March 11, 2014
EBSA Proposes Rules for 408(b)(2) 'Guide' for Disclosures Between Service Providers, Fiduciaries
The U.S. Department of Labor’s Employee Benefits Security Administration (EBSA) released long-awaited proposed regulations on March 11 generally requiring retirement plan service providers to furnish a separate explanatory “guide” (or similar tool) to plan fiduciaries along with initial standard information disclosures. Annual notice of any changes to the guide would be required, though EBSA is requesting comments on whether the entire guide should be provided to fiduciaries on an annual basis.
Under Section 408(b)(2) of ERISA (and final regulationsissued in February 2012), service providers must make disclosures – including plan fees – to responsible plan fiduciaries in order for contracts or arrangements between the parties to be considered “reasonable.” According to the proposed regulations, which would amend the 408(b)(2) final regulations, “A guide or similar requirement may assist fiduciaries, especially fiduciaries to small and medium-sized plans, in identifying and understanding the potentially complex disclosure documents that are provided to them or if disclosures are located in multiple documents.” The guide would be required unless the disclosures are already in a single document containing all the information and that single document is under a (yet-to-be specified) page limit. The proposal does not include a model, although the preamble indicates that EBSA expects the guides to resemble the previously released model.
In previous comments to EBSA, the Council had suggested allowing service providers to provide a “roadmap” (like a guide) to the location of all of the relevant disclosures in lieu of a more formal summary statement. Although it appears that EBSA followed the Council’s suggested approach in its latest proposal, the proposed regulations request comments on whether a summary disclosure document should be required.
In addition, EBSA indicates that the guide must include not only the identity of the document, but also where the information can be located within the document. The proposal requests comments on two alternative methods of providing the location within the document: (1) identifying the page on which the information can be found, and (2) a “sufficiently specific” locator, such as a section (but only if the plan fiduciary could “quickly and easily find” the information). In a nod to electronic disclosure, the proposal also allows “direct links to the required information on an Internet/webpage” but only if the link is directly to the required information, or a page or other sufficiently specific locator is furnished (and the website must be readily accessible to the fiduciary who must receive clear notification of how to gain access). The proposal would permit a choice of locator but asks for comments on whether the rule should require only one locator, and why. It appears EBSA may have selected the guide instead of a summary in the proposal out of concern that plan fiduciaries might rely on the summary rather than the actual disclosures.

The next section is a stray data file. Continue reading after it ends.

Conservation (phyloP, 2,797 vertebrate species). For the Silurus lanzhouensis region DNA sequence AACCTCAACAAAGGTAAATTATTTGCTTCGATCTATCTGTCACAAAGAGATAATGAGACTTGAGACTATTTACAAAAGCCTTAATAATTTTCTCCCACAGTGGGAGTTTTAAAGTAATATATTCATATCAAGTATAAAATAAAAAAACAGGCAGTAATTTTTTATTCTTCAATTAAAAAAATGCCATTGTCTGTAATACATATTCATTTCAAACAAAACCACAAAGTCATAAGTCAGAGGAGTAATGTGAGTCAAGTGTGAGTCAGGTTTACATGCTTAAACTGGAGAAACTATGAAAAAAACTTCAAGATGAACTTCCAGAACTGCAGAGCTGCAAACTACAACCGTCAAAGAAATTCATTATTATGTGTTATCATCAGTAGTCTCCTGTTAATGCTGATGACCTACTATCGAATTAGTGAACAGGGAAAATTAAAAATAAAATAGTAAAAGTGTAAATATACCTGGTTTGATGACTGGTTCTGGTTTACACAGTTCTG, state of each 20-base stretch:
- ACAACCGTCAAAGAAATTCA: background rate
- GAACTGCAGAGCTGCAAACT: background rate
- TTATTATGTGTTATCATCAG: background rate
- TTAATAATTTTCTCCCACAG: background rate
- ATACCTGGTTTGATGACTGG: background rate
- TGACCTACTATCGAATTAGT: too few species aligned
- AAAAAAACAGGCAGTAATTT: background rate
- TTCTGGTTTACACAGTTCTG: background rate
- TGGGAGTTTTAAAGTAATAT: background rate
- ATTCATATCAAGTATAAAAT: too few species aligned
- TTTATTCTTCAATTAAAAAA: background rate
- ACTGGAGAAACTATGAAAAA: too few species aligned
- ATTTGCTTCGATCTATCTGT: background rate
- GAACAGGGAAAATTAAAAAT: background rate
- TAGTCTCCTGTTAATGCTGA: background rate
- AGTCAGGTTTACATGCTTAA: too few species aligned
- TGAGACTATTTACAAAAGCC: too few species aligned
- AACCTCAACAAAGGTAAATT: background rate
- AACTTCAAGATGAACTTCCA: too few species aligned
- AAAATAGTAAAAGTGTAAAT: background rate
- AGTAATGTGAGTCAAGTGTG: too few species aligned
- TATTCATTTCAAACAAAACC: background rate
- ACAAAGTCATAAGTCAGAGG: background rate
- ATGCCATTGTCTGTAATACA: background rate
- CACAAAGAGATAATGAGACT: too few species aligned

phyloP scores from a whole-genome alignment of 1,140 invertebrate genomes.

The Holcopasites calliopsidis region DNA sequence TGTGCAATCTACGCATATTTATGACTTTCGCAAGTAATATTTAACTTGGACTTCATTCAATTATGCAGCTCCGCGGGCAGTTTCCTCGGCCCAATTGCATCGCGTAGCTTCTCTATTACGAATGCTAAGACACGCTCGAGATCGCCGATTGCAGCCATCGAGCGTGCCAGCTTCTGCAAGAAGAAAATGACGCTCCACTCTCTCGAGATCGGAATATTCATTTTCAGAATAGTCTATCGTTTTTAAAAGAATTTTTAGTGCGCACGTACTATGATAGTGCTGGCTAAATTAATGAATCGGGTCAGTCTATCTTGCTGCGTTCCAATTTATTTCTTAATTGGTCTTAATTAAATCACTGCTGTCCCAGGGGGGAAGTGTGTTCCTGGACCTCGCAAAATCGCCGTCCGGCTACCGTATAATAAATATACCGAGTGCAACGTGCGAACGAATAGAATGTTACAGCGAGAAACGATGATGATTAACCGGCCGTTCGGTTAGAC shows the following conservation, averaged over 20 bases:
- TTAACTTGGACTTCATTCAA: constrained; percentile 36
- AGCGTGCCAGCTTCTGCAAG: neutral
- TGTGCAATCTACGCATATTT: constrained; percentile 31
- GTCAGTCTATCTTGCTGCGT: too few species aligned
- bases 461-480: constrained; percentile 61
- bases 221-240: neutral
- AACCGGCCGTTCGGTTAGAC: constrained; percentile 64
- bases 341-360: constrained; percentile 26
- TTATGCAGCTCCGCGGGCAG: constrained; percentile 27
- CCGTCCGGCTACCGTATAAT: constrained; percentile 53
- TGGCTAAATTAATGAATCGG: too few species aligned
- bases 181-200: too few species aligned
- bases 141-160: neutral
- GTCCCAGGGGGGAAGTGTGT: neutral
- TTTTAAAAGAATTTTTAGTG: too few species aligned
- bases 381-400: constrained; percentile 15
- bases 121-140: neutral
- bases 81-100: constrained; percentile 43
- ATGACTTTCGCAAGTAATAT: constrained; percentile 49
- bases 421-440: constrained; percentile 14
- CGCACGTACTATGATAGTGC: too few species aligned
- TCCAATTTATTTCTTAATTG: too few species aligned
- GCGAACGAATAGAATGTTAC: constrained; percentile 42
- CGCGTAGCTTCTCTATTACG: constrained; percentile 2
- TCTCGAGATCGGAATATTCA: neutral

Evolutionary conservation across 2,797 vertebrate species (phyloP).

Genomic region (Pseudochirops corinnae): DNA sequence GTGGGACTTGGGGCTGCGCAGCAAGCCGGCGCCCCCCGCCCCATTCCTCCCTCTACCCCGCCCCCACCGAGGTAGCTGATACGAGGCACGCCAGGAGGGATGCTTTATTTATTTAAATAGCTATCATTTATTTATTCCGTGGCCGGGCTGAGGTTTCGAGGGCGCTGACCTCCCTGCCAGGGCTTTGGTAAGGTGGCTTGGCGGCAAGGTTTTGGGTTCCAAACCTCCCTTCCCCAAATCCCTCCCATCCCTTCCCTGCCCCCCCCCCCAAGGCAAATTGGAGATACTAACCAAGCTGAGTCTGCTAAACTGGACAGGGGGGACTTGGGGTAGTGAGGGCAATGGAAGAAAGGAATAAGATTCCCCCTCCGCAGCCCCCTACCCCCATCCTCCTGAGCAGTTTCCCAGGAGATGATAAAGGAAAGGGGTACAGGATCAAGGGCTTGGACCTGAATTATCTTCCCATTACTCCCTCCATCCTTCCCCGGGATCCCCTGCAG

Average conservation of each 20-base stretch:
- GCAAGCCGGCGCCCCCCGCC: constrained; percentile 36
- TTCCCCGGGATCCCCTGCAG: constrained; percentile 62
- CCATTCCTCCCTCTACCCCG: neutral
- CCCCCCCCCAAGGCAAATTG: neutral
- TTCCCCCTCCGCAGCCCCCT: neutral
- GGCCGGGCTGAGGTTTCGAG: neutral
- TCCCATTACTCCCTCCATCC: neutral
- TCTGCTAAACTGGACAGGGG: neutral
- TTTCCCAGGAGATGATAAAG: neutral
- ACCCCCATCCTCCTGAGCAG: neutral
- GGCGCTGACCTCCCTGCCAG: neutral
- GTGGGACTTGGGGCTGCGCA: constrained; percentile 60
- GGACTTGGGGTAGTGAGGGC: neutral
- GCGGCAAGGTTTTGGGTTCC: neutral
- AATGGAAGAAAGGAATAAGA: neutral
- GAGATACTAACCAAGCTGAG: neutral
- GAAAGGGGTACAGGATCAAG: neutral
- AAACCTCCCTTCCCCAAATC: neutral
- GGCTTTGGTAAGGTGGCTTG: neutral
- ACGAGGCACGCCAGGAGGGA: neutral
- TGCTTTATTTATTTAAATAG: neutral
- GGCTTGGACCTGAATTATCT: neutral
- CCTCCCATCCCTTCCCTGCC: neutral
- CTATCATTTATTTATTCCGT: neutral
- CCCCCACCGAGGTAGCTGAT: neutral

Under the proposed regulations, the service provider must disclose the location of:
(1) the description of services to be provided to the plan;
(2) a statement concerning any services to be provided as a fiduciary and/or as a registered investment advisor;
(3) a description of all direct compensation (which generally means compensation received directly from the plan);
(4) a description of all indirect compensation (which generally means any compensation from any source other than the plan, the service provider or an affiliate, or the plan sponsor);
(5) a description of any compensation that will be paid among related parties;
(6) a description of any compensation that would be paid for termination of the contract or arrangement;
(7) a description of compensation paid for recordkeeping services; and
(8) for platform providers and fiduciaries of plan asset vehicle investments, the fees associated with the product (e.g., sales charges and the expense ratio).
The guide must also identify a person or office that the fiduciary can contact with questions about the disclosures.
EBSA is soliciting comments on the proposed regulations through June 9, with particular attention to:
- the regulatory alternatives discussed in Section 4 of the Regulatory Impact Analysis;
- the structure of the guide, as proposed, and whether its requirements are feasible and cost-effective (commenters are invited to provide specific and itemized cost data);
- comments and suggestions as to alternative tools that would assist plan fiduciaries in reviewing the initial disclosures; and
- as previously mentioned, whether the amendment instead should require that covered service providers furnish a summary of specified “key” disclosures.
EBSA proposes to make the guide requirement effective 12 months after publication of the final rules, although it is not clear whether the guide would be required for all plan service arrangements, or only those that are entered into or renewed after the effective date.
EBSA also announced its intention to conduct approximately 8-10 focus group sessions with approximately 80 to 100 fiduciaries to small pension plans (less than 100 participants). The focus group will explore current practices and the effects of EBSA’s final regulation. According to EBSA, the focus groups may provide information about the need for a guide, summary or similar tool to help fiduciaries navigate and understand the required disclosures. Results of the focus groups will be made available to the public and the DOL may reopen the comment period on the proposed regulations to solicit comments on the results.
For more information, or to provide input for the Council’s comment letter, contact Jan Jacobson, senior counsel, retirement policy, at (202) 289-6700.